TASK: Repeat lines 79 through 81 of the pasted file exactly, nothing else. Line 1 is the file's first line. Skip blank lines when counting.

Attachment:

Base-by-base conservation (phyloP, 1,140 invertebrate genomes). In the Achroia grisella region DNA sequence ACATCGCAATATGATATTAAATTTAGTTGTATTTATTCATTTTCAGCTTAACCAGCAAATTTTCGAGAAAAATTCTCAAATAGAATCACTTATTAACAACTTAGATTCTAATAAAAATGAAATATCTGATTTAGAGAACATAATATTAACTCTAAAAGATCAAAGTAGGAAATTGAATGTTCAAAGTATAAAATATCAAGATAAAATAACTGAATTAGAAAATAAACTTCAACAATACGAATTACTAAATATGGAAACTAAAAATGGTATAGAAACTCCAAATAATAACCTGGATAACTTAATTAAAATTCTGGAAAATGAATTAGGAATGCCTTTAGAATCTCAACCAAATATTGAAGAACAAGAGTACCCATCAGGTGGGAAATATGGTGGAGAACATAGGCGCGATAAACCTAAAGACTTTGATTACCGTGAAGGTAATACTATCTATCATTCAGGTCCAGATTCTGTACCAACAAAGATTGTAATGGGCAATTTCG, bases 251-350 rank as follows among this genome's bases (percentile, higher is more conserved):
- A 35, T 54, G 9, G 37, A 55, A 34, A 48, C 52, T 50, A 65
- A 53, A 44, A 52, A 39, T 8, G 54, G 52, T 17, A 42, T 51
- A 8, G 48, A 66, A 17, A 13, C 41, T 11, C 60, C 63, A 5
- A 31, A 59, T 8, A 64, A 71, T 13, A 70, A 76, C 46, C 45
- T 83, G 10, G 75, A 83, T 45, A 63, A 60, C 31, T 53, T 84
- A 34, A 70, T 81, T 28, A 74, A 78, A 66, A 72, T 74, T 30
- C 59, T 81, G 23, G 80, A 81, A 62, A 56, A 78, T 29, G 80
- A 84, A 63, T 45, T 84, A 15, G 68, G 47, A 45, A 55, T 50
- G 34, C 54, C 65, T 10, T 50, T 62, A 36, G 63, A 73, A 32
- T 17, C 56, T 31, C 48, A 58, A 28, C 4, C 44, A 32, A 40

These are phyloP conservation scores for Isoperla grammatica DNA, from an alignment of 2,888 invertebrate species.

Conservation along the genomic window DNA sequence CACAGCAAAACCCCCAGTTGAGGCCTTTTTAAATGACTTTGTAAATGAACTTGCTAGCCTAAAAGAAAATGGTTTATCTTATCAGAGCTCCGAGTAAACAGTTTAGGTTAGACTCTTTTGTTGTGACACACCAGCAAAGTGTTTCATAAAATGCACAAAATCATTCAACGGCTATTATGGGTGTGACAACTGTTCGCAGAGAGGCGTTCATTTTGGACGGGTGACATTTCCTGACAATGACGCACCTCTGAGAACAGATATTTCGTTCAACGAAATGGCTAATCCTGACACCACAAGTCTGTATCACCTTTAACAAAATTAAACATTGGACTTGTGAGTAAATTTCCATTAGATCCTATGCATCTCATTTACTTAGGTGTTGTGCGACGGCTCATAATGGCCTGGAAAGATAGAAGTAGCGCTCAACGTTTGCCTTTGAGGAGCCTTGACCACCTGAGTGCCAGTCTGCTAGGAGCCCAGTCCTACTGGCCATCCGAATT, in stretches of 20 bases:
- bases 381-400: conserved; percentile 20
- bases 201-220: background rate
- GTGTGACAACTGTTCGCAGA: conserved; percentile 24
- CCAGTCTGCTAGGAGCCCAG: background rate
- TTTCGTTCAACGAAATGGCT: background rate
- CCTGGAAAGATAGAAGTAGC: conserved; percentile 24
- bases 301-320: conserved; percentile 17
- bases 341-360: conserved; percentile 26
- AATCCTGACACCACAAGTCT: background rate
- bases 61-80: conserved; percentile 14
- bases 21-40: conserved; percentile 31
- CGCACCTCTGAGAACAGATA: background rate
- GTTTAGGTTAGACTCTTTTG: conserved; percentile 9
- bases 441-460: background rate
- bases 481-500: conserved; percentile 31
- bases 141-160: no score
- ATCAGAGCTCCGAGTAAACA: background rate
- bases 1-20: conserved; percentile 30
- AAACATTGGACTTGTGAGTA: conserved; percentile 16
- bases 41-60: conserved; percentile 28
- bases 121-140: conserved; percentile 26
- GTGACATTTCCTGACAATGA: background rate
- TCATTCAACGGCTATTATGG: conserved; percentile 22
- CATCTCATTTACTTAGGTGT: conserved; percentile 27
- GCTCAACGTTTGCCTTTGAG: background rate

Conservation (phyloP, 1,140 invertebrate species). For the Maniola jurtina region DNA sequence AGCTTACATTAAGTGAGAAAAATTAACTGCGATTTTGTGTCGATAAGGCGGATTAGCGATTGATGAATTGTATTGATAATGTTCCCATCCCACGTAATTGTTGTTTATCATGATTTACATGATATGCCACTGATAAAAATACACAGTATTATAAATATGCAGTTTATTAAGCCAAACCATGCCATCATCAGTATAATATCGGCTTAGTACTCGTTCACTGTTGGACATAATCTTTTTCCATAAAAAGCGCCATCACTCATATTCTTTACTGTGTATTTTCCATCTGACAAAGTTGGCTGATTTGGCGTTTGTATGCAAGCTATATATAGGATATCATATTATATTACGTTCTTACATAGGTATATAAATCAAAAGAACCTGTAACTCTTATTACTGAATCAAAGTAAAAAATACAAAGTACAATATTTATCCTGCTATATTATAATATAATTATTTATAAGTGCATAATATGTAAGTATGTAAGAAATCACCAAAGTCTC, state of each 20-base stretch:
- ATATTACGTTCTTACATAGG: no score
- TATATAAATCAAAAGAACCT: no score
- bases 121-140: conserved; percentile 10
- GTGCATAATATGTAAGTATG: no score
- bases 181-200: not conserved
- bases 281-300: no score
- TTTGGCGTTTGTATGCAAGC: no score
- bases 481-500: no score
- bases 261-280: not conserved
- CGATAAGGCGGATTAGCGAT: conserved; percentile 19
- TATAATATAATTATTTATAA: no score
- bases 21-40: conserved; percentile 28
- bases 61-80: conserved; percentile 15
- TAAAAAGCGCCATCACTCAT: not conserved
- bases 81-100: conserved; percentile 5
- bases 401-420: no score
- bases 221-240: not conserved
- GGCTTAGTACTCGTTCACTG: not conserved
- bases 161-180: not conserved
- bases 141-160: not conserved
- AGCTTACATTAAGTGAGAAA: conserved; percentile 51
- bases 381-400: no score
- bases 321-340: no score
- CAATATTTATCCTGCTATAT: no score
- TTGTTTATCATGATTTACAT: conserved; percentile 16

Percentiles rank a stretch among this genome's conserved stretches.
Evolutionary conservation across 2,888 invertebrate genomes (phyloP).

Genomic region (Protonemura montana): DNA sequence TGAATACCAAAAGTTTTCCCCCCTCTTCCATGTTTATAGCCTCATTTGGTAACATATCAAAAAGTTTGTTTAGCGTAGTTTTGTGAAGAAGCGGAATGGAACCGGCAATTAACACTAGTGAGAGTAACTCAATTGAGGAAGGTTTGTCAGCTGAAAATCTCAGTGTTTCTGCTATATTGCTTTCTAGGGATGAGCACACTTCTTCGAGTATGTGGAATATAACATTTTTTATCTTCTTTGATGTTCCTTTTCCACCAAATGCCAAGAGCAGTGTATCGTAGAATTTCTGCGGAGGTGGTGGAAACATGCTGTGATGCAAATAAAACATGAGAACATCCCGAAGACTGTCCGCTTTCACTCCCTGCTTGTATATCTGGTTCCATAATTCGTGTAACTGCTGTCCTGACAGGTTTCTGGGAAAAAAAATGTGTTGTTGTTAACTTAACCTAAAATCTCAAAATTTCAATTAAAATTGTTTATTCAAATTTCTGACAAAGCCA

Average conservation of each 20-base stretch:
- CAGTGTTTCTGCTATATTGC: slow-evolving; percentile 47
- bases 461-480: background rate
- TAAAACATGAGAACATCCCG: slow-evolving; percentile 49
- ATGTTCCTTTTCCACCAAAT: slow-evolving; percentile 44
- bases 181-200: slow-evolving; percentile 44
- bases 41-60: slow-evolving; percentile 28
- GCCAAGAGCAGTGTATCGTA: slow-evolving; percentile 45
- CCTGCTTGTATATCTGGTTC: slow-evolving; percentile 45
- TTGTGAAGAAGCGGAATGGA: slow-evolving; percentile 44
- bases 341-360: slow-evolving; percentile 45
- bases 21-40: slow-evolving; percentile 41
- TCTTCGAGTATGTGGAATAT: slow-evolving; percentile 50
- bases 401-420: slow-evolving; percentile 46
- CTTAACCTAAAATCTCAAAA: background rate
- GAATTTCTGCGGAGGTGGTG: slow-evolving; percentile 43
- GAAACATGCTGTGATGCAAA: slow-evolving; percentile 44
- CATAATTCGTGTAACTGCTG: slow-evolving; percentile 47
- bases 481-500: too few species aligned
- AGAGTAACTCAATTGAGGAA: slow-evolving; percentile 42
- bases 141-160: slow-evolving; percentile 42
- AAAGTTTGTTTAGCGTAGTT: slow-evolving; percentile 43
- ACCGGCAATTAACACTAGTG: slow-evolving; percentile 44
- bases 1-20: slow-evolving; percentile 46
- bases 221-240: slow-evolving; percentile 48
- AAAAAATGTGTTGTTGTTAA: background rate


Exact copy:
- bases 21-40: slow-evolving; percentile 41
- TCTTCGAGTATGTGGAATAT: slow-evolving; percentile 50
- bases 401-420: slow-evolving; percentile 46